Designing Winning Customer Experience in an Omnichannel World


Designing Winning Customer Experience in an Omnichannel World

By Special Guest
Mark Smith, President of Kitewheel
  |  July 28, 2016

The entire marketing world is talking about omnichannel, and for good reason. Companies with extremely strong omnichannel customer engagement retain on average 89 percent of their customers, compared to 33 percent for companies with weak omnichannel customer engagement, according to Aberdeen (News - Alert) Group.

And so as customer touchpoints continue to proliferate in our omnichannel world, CMOs are investing heavily in an ever-growing number of systems to support interactions on them. Yet, something’s not adding up, as research overwhelmingly confirms that brands, and their systems, are failing to deliver the winning experiences consumers expect. According to Bain & Company, 80 percent of CEOs believe they deliver a superior customer experience, but only 8 percent of their customers agree.

So, where are brands going, and what can they do to fix it?

Embrace the Omnichannel Mindset

At the highest level, brands need to understand that to have a meaningful impact on the customer experience in an omnichannel world, they need to manage the customer’s omnichannel journey. This is far different from just managing the customer experience at certain touchpoints, which, as McKinsey acknowledged in its 2016 report, misses the bigger and more important picture. And that is the customer’s end-to-end experience across channels and over time. This is a fundamental shift in mindset – and strategy – that brands need to embrace to achieve omnichannel success.

Unify (News - Alert) Logic

For those that have embraced the journey mindset, getting going can be difficult due to the siloed nature of systems – most of which were really only designed to manage touchpoints. With all the marketing systems running in silos this means that channels become siloed, data is siloed, and most importantly business logic – the stuff that actually defines the customer experience – is also siloed. Unifying this logic is actually the most important part of delivering a journey. So, rather than delivering disjointed experiences across channels, systems can work together, and brands can start to see an actual return on their investments. In the past, brands may have attempted to build out this type of centralized logic between systems manually, but today there is an emerging market of solutions designed to do just that – and more.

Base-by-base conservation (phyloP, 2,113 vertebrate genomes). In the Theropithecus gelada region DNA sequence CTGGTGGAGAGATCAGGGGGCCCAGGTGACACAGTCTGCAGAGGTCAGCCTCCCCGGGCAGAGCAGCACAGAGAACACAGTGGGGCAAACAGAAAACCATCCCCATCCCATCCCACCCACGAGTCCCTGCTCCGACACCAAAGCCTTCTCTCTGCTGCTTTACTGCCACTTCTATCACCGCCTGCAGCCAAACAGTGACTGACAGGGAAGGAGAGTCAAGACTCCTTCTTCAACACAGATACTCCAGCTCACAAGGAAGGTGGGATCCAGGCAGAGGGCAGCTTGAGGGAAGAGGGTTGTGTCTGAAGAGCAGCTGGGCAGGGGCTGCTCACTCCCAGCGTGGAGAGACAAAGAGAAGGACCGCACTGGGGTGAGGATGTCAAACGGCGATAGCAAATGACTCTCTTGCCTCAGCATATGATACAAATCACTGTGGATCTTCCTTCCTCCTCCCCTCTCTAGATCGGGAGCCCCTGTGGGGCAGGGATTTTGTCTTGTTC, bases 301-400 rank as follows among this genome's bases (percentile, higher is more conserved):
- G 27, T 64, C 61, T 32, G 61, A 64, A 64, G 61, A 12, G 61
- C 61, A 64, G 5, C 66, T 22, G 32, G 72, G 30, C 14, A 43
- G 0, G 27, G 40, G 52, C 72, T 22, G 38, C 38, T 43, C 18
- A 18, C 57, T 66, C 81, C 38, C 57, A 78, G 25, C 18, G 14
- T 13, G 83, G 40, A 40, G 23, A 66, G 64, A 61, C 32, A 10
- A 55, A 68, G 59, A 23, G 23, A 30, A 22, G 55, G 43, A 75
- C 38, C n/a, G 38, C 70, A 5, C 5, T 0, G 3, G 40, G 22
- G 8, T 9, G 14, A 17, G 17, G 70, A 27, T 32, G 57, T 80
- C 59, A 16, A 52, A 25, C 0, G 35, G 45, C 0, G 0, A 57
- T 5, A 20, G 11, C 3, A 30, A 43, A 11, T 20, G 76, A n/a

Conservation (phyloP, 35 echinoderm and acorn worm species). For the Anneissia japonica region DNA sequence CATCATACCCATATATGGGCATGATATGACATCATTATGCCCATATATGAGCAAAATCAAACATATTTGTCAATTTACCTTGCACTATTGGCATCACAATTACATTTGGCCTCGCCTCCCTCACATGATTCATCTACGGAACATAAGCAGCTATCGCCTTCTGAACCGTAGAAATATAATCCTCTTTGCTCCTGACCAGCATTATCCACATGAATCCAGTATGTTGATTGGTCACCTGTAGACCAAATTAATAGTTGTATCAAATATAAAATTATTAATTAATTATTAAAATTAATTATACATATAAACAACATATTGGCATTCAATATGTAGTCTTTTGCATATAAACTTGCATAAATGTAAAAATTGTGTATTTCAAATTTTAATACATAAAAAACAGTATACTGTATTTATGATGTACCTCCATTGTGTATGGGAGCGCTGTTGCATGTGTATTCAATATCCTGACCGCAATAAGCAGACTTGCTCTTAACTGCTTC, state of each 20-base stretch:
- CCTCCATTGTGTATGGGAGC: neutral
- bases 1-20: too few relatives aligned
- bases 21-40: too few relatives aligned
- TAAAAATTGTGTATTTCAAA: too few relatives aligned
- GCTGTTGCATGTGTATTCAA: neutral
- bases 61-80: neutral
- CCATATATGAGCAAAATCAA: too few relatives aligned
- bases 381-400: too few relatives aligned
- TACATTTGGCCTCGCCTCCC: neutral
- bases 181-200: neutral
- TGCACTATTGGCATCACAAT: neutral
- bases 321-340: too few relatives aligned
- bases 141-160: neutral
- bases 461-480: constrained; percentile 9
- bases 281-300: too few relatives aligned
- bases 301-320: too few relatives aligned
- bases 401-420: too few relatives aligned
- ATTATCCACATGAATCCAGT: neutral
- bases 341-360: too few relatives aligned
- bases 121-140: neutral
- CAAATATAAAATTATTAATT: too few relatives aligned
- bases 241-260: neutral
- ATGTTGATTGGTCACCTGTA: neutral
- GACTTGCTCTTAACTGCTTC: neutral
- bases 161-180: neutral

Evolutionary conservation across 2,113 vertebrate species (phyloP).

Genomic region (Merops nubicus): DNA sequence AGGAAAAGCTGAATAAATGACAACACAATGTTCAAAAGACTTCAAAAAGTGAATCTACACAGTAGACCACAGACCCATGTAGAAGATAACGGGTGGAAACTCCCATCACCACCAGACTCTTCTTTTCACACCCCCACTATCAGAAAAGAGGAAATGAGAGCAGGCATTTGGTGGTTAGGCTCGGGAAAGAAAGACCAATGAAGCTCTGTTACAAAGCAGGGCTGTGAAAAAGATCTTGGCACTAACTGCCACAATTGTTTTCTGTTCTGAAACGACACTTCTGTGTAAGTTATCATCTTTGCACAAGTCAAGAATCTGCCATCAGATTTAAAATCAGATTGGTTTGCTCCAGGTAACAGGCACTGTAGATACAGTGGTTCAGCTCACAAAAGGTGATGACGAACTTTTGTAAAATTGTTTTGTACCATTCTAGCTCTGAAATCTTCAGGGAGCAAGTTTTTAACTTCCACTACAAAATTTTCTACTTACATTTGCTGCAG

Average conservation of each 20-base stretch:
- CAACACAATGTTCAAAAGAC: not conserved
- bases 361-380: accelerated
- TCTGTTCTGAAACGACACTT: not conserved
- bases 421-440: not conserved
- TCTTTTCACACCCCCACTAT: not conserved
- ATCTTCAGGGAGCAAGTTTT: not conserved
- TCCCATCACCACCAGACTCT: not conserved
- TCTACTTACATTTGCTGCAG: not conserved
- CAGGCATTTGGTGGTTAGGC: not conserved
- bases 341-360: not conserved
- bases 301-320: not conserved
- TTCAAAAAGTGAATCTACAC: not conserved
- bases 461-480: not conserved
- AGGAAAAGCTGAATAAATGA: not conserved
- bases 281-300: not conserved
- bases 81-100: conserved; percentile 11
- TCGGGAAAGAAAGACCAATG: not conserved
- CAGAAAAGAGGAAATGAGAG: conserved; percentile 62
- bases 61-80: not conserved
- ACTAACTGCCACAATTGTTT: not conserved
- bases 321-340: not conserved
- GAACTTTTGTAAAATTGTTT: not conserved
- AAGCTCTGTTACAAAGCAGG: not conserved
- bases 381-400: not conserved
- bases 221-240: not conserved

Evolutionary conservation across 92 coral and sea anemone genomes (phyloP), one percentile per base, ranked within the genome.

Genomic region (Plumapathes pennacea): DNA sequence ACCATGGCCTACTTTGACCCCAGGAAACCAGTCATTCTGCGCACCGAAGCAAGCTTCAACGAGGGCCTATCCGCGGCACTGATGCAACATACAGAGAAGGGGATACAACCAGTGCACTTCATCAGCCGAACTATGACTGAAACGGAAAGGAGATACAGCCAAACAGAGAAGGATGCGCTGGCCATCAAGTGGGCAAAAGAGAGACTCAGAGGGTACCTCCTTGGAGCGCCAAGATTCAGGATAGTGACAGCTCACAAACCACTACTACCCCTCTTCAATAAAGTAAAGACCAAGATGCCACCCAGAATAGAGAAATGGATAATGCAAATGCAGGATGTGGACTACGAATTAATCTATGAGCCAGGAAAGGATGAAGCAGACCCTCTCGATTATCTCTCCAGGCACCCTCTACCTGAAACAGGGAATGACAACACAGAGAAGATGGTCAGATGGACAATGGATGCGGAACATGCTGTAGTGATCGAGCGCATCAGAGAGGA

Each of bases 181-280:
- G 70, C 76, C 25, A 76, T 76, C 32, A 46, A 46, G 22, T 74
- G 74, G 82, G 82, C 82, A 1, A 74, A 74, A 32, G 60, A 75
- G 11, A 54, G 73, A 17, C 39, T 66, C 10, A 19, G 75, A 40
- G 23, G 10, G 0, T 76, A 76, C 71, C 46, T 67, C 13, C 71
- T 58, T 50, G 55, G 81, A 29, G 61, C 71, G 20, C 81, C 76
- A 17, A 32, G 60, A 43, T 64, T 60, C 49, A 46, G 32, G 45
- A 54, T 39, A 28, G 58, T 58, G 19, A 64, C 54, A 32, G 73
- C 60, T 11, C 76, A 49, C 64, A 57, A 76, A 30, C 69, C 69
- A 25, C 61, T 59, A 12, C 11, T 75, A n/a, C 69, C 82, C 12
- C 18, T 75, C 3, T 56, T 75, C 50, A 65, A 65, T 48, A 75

Define the Opportunity

Beyond understanding their business and the larger marketing ecosystem of which they’re a part, brands first and foremost need to understand the current journeys their consumers are on. Insight into current channel behavior can help brands figure out what the current conversion pathways are, as well as any barriers to conversion – a great starting point for then mapping out winning ways to nudge or encourage behavior that will improve the customer experience.

Start With Quick Wins

Rather than trying to boil the proverbial ocean and end up in a state of omnichannel paralysis, brands (and their agencies) should focus on quick wins. Brands should brainstorm potential journeys, rules, and logic that could resolve the challenges at hand using the data and channels that present the lowest barrier to entry, while having the greatest potential impact. The key to all of these quick wins is that they should be easy to conceptualize, easy to get off the ground, and rapidly generate immediate engagement and revenue, while providing a proof point for expansion.

Test, Measure, Refine, & Expand

Again, to make omnichannel efforts less daunting, limit initial complexity and reduce potential disruption to existing environments. Brands can conduct small-scale A/B tests where only a portion of traffic or transactions are initially siphoned off into ongoing customer journeys. Select specific, relevant KPIs to measure success such as visitor engagement, lower abandonment rates, content consumption targets, improved conversion rates, etc. If the program achieves a certain level of success against KPIs, plan for its expansion, or refine as needed.

Mark Smith is president of Kitewheel (

Edited by Alicia Young
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